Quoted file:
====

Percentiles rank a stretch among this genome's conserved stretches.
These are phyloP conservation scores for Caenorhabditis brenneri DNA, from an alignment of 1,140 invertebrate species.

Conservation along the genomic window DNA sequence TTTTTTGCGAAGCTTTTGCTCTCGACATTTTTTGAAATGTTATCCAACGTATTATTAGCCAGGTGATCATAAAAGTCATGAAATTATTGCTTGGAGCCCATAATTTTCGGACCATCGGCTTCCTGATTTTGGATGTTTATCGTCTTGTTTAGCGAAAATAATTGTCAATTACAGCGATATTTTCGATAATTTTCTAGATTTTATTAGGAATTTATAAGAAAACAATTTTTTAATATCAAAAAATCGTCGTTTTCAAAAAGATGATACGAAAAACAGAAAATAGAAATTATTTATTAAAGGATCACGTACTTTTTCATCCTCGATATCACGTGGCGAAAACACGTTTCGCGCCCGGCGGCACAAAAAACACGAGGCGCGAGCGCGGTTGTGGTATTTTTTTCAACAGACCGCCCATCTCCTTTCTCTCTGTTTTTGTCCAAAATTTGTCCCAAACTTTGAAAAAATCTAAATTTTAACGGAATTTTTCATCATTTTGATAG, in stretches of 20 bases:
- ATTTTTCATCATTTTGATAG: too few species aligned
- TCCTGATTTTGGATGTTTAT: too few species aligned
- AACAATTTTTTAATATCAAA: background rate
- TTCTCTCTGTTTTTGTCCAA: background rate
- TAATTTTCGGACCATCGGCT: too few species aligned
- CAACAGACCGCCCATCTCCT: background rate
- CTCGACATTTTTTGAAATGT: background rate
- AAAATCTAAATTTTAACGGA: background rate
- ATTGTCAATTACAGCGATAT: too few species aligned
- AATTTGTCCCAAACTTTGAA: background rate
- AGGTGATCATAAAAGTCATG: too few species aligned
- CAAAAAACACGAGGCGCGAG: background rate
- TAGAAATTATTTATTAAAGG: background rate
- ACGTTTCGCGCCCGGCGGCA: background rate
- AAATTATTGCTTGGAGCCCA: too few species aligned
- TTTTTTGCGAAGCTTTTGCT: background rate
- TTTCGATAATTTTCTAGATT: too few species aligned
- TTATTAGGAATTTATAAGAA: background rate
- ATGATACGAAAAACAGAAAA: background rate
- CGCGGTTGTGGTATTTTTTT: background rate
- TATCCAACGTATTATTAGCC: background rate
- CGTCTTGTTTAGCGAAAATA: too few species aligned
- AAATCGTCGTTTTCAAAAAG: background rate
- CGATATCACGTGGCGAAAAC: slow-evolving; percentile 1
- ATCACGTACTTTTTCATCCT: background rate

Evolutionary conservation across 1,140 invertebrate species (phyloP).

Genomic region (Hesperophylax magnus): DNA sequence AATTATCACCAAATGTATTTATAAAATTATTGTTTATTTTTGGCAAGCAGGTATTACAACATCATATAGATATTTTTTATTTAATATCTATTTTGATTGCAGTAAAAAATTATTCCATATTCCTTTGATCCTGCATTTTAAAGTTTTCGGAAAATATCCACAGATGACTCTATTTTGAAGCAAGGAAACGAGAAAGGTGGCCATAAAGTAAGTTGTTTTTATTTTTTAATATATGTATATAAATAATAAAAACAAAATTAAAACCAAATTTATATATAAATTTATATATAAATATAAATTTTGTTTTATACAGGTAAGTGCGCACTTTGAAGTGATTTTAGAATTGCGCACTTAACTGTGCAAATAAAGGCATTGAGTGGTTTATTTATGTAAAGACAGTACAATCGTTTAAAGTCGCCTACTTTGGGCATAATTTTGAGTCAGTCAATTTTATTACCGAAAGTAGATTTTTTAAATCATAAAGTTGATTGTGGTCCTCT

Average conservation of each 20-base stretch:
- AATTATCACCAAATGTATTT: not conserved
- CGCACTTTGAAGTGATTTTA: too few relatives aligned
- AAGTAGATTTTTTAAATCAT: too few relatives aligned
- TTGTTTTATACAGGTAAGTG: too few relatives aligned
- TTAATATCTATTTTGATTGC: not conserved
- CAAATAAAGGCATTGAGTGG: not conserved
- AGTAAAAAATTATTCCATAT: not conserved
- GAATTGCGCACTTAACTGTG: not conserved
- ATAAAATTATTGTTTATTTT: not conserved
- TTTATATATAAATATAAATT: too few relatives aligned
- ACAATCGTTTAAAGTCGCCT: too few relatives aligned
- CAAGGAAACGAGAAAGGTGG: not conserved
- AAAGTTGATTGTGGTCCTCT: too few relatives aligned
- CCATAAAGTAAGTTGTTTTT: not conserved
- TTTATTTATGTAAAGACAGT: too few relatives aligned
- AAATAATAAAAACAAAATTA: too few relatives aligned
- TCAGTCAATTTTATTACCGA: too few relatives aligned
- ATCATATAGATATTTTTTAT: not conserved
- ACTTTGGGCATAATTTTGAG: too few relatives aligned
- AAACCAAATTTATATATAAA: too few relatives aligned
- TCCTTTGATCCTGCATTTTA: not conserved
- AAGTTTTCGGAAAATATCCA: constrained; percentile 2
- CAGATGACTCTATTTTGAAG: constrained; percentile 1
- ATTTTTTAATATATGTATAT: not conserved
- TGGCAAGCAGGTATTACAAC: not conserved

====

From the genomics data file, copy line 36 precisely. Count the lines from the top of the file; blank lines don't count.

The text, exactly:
- TTAATATCTATTTTGATTGC: not conserved